This big blue box is an interesting mix of firsts and lasts. It’s one of the first B-vans (B is for Bigger than the previous A-vans), and one of the last Fargo-branded vehicles to be sold new in North America.
F-A-R-G-O, Fargo. Same letter count as D-O-D-G-E, which was convenient for callouts like this. I mean no shade towards Dodge, but name me a better brand than far-go for a vehicle intended to work for its keep, eh!
White grilles and bumpers like this used to be a thing on vehicles specced and priced for utility rather than chrome-and-anodised flash. From what I’ve read, the engine options in ’71 were the 198 (surely not on the MaxiVan) or 225 Slant-Six, or the 318 V8. No 360 until ’72. I thought I’d clear up the mysteries with a glance at the VIN plate visible through the lower left corner of the windshield, but there is no such plate. No evidence there ever was, either, –
which is weird because that requirement took effect for all new vehicles from 1 January 1969—at least in the States. Perhaps Canada didn’t adopt a similar requirement until awhile later– because this new-for-1969 requirement applied only to passener cars until some later year.
I’ll confess I didn’t notice the two-tone paint until this picture. Dodge or Fargo, it’s all the same to this Tradesman.
Chrysler did kind of a slapdash job extending the body to make the extra-long Maxivan. On the 18-inch-shorter regular body, the rear side marker light was—as the regulation required—on each side as close to the rear as practicable. They didn’t bother moving it on the Maxivan…
…but at least it’s in the same place on the other side. We also see a tiny little tailpipe snaking out past and abaft of the main one. I guess it’s for a cookstove or heat stove or something like that.
Back over to the right side, where there’s a lot of camper conversion to see. The spliced-in side windows say this was originally a cargo van, not a passenger one. We’ve got a single weathercovered electrical socket (117v house current, or…?); a black plastic elbow that looks like a drain; an assortment of white fittings I don’t recognise, and a modern LED work light.
The dealer placard suggests this is a lifelong Van van.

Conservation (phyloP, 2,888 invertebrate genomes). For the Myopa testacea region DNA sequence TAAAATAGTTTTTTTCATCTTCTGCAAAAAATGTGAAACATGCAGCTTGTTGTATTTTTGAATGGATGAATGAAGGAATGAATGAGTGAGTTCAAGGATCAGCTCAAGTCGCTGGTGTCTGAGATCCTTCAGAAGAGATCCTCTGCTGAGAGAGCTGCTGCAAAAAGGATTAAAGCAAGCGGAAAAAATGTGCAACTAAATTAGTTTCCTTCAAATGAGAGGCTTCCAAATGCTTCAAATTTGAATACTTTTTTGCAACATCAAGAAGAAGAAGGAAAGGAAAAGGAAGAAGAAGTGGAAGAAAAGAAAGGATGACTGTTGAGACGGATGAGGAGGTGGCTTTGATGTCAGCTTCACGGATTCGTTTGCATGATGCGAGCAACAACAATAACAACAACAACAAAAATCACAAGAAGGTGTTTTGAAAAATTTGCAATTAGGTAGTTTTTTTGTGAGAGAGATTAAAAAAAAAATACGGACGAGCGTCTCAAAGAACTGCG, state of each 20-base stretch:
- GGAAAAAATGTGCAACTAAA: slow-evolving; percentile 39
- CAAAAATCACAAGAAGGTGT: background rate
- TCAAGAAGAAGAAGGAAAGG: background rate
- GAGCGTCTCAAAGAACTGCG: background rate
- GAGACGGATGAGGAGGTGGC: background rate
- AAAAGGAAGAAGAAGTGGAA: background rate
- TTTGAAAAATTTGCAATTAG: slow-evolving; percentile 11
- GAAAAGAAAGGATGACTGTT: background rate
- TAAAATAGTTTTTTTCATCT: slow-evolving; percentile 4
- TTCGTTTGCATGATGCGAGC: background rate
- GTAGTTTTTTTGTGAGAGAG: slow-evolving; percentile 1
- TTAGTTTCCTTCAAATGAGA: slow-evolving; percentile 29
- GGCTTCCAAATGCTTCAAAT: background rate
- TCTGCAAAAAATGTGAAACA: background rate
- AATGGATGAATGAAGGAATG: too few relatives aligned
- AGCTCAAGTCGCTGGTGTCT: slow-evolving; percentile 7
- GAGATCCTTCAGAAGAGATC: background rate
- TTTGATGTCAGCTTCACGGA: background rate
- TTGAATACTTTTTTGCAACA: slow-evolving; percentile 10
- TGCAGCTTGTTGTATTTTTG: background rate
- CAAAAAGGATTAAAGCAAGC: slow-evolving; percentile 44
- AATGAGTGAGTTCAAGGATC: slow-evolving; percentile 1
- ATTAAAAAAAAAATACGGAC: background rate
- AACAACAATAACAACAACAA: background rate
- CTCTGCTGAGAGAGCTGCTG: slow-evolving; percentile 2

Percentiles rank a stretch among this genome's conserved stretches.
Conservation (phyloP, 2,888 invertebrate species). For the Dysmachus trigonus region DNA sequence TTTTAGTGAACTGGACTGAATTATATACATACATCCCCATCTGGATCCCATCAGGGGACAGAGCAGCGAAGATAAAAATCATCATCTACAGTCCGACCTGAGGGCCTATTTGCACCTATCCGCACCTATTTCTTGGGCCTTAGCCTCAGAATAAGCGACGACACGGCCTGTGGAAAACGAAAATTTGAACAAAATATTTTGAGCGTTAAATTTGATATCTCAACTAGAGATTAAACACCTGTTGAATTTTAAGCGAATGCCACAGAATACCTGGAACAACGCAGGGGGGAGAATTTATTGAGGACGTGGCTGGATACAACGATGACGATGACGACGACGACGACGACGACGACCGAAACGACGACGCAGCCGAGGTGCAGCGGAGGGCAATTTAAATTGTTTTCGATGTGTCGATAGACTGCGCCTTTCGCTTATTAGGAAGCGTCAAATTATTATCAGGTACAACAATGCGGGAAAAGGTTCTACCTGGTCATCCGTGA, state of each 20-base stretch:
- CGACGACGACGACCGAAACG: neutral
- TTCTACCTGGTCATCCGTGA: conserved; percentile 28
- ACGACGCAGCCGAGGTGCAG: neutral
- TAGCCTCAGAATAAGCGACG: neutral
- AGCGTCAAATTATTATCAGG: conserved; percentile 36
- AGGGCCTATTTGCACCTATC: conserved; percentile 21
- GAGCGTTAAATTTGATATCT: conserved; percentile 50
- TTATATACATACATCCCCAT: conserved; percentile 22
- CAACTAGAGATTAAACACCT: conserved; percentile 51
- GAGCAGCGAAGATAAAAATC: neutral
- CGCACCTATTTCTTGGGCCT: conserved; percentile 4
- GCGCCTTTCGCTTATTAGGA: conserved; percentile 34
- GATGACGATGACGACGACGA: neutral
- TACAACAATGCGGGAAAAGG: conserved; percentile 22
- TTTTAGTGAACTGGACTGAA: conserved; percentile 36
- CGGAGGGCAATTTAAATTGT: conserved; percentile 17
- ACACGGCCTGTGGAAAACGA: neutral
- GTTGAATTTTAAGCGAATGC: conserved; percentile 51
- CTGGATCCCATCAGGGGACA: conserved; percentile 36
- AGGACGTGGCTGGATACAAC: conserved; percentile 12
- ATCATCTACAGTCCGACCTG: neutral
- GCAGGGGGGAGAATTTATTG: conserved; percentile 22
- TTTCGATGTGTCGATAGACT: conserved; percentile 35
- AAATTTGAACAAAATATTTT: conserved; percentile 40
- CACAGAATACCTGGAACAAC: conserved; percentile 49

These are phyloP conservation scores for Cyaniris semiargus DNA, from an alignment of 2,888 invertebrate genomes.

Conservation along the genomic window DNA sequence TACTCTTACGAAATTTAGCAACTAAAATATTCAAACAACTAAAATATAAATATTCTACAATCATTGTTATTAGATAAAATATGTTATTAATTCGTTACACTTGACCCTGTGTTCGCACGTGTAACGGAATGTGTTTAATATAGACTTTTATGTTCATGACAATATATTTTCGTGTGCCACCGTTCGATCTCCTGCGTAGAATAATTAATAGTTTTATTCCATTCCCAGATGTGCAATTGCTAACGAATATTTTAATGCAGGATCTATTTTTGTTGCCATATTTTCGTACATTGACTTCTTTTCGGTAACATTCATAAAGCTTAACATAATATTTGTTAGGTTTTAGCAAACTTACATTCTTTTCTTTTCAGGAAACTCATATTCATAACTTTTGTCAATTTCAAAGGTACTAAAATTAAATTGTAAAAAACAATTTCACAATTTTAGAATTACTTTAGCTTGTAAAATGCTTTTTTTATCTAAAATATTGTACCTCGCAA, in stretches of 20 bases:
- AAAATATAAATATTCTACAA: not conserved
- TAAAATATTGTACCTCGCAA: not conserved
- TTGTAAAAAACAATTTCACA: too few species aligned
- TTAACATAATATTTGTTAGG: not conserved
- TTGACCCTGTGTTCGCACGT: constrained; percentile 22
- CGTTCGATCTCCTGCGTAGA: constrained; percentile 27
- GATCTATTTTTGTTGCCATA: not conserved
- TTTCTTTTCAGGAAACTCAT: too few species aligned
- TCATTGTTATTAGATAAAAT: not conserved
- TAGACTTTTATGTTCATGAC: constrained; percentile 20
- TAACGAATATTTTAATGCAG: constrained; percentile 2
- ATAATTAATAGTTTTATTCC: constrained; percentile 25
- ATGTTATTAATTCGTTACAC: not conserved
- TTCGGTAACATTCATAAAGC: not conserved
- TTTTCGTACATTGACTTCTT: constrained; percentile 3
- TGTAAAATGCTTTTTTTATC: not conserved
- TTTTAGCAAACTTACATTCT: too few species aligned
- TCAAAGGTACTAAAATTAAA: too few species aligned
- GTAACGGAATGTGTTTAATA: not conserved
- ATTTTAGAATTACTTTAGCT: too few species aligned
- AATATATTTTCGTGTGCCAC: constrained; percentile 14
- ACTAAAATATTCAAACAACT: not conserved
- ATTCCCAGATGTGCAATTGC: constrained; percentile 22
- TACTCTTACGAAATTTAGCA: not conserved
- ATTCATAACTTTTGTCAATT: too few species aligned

Bit of a paint-and-bodywork issue there in the wheel arch. And hey, remember that fastidiously-restored green one, whereon I exclaimed over the side marker lights not being faded like they always are? That was the exception proving the rule we see here.
…See? And while you’re seeing, see the Pentastar there on the passenger-side fender. Chrysler did that from 1963 until 1971, possibly into the ’72 model year on some vehicles. That’s why I’m calling this van a probable ’71. It’s not just tacked on, either; there’s a pentagonal recess for the emblem stamped into the fender. What do we guess the emblem cost Chrysler? I doubt it exceeded a penny apiece. In order to save money, Chrysler deleted the Pentastar emblem, which in this case meant making another fender tool; then stocking, distributing, and keeping track of another fender. New math, I guess.
Fargo borrowed the Fratzog from its Dodge brother, as we see on the hubcap here. Rumour has it Chrysler are resurrecting the Fratzog for electric vehicles. This is a reputable-brand tire, looking reasonably new and with good tread. I didn’t look closely at the other three…
…but the spare also appears to be recent enough to rely on, though less majorly branded. That door handle there doesn’t look like the ones on my ’71 or ’73 Dart, but it looks a whole lot like the ones on my ’62 Lancer.
You’ll notice (wouldn’t you?) this van has one “Power Beam” sealed beam headlamp, made by GM’s Guide division and sold in the aftermarket under the AC brand in the 1970s and early ’80s.
Evidently this Fargo is still in the process of going far; it was gone the next day. I’d like to have heard it start up and drive off.